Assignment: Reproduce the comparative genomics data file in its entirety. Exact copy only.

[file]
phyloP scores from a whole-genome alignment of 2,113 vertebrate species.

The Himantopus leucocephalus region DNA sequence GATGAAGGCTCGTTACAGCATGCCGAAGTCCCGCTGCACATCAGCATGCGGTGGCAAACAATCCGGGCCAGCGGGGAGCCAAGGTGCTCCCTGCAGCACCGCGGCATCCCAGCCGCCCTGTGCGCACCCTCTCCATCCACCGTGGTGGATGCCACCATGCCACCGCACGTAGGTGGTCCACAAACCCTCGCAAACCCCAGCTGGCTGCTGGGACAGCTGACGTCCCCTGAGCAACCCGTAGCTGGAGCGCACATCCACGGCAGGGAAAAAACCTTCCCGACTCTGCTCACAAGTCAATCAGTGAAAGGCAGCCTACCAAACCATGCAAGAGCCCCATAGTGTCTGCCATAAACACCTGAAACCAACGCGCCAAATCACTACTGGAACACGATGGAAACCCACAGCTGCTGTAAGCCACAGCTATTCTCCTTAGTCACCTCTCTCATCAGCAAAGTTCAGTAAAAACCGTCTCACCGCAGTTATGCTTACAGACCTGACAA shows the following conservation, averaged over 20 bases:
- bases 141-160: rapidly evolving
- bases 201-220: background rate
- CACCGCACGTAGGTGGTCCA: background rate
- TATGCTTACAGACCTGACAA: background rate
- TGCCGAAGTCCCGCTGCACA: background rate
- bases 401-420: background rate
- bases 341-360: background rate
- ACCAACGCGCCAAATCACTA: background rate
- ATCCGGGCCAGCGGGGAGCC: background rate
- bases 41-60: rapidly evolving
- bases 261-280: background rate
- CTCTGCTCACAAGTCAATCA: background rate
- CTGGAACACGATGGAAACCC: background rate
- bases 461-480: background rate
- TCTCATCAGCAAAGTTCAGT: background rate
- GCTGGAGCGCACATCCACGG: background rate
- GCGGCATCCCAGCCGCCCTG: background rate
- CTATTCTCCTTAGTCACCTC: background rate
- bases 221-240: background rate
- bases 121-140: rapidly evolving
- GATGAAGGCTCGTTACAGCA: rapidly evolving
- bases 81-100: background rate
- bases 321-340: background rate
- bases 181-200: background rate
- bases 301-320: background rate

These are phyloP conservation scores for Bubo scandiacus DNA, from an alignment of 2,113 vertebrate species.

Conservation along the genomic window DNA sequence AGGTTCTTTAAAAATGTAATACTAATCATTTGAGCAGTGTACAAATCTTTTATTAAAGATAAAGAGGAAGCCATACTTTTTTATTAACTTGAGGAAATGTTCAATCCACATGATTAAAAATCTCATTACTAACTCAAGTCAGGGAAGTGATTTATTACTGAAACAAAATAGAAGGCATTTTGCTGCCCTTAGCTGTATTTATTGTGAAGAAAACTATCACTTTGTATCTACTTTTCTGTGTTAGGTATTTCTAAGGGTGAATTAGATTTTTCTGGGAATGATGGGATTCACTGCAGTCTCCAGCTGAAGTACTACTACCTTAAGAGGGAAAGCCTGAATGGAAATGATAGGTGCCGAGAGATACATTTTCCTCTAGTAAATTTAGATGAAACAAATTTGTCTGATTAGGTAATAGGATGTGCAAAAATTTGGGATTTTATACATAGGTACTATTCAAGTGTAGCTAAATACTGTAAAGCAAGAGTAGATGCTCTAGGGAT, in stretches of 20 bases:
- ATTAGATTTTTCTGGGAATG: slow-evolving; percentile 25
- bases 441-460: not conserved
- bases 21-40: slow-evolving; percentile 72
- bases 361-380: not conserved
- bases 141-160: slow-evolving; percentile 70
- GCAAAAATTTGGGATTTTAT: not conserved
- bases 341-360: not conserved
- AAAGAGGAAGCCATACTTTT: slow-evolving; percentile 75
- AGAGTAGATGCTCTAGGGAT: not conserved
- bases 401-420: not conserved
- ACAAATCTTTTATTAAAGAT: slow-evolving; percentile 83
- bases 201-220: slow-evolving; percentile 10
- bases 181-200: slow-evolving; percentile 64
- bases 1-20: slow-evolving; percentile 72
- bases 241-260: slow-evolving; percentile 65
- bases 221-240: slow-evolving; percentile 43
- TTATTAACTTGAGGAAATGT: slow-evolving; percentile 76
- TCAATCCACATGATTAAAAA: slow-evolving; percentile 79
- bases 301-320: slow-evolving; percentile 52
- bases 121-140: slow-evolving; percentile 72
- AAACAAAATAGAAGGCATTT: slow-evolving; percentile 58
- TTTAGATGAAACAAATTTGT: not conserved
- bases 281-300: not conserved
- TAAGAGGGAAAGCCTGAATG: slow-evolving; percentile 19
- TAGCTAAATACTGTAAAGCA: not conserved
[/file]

phyloP scores from a whole-genome alignment of 2,113 vertebrate species.

The Himantopus leucocephalus region DNA sequence GATGAAGGCTCGTTACAGCATGCCGAAGTCCCGCTGCACATCAGCATGCGGTGGCAAACAATCCGGGCCAGCGGGGAGCCAAGGTGCTCCCTGCAGCACCGCGGCATCCCAGCCGCCCTGTGCGCACCCTCTCCATCCACCGTGGTGGATGCCACCATGCCACCGCACGTAGGTGGTCCACAAACCCTCGCAAACCCCAGCTGGCTGCTGGGACAGCTGACGTCCCCTGAGCAACCCGTAGCTGGAGCGCACATCCACGGCAGGGAAAAAACCTTCCCGACTCTGCTCACAAGTCAATCAGTGAAAGGCAGCCTACCAAACCATGCAAGAGCCCCATAGTGTCTGCCATAAACACCTGAAACCAACGCGCCAAATCACTACTGGAACACGATGGAAACCCACAGCTGCTGTAAGCCACAGCTATTCTCCTTAGTCACCTCTCTCATCAGCAAAGTTCAGTAAAAACCGTCTCACCGCAGTTATGCTTACAGACCTGACAA shows the following conservation, averaged over 20 bases:
- bases 141-160: rapidly evolving
- bases 201-220: background rate
- CACCGCACGTAGGTGGTCCA: background rate
- TATGCTTACAGACCTGACAA: background rate
- TGCCGAAGTCCCGCTGCACA: background rate
- bases 401-420: background rate
- bases 341-360: background rate
- ACCAACGCGCCAAATCACTA: background rate
- ATCCGGGCCAGCGGGGAGCC: background rate
- bases 41-60: rapidly evolving
- bases 261-280: background rate
- CTCTGCTCACAAGTCAATCA: background rate
- CTGGAACACGATGGAAACCC: background rate
- bases 461-480: background rate
- TCTCATCAGCAAAGTTCAGT: background rate
- GCTGGAGCGCACATCCACGG: background rate
- GCGGCATCCCAGCCGCCCTG: background rate
- CTATTCTCCTTAGTCACCTC: background rate
- bases 221-240: background rate
- bases 121-140: rapidly evolving
- GATGAAGGCTCGTTACAGCA: rapidly evolving
- bases 81-100: background rate
- bases 321-340: background rate
- bases 181-200: background rate
- bases 301-320: background rate

These are phyloP conservation scores for Bubo scandiacus DNA, from an alignment of 2,113 vertebrate species.

Conservation along the genomic window DNA sequence AGGTTCTTTAAAAATGTAATACTAATCATTTGAGCAGTGTACAAATCTTTTATTAAAGATAAAGAGGAAGCCATACTTTTTTATTAACTTGAGGAAATGTTCAATCCACATGATTAAAAATCTCATTACTAACTCAAGTCAGGGAAGTGATTTATTACTGAAACAAAATAGAAGGCATTTTGCTGCCCTTAGCTGTATTTATTGTGAAGAAAACTATCACTTTGTATCTACTTTTCTGTGTTAGGTATTTCTAAGGGTGAATTAGATTTTTCTGGGAATGATGGGATTCACTGCAGTCTCCAGCTGAAGTACTACTACCTTAAGAGGGAAAGCCTGAATGGAAATGATAGGTGCCGAGAGATACATTTTCCTCTAGTAAATTTAGATGAAACAAATTTGTCTGATTAGGTAATAGGATGTGCAAAAATTTGGGATTTTATACATAGGTACTATTCAAGTGTAGCTAAATACTGTAAAGCAAGAGTAGATGCTCTAGGGAT, in stretches of 20 bases:
- ATTAGATTTTTCTGGGAATG: slow-evolving; percentile 25
- bases 441-460: not conserved
- bases 21-40: slow-evolving; percentile 72
- bases 361-380: not conserved
- bases 141-160: slow-evolving; percentile 70
- GCAAAAATTTGGGATTTTAT: not conserved
- bases 341-360: not conserved
- AAAGAGGAAGCCATACTTTT: slow-evolving; percentile 75
- AGAGTAGATGCTCTAGGGAT: not conserved
- bases 401-420: not conserved
- ACAAATCTTTTATTAAAGAT: slow-evolving; percentile 83
- bases 201-220: slow-evolving; percentile 10
- bases 181-200: slow-evolving; percentile 64
- bases 1-20: slow-evolving; percentile 72
- bases 241-260: slow-evolving; percentile 65
- bases 221-240: slow-evolving; percentile 43
- TTATTAACTTGAGGAAATGT: slow-evolving; percentile 76
- TCAATCCACATGATTAAAAA: slow-evolving; percentile 79
- bases 301-320: slow-evolving; percentile 52
- bases 121-140: slow-evolving; percentile 72
- AAACAAAATAGAAGGCATTT: slow-evolving; percentile 58
- TTTAGATGAAACAAATTTGT: not conserved
- bases 281-300: not conserved
- TAAGAGGGAAAGCCTGAATG: slow-evolving; percentile 19
- TAGCTAAATACTGTAAAGCA: not conserved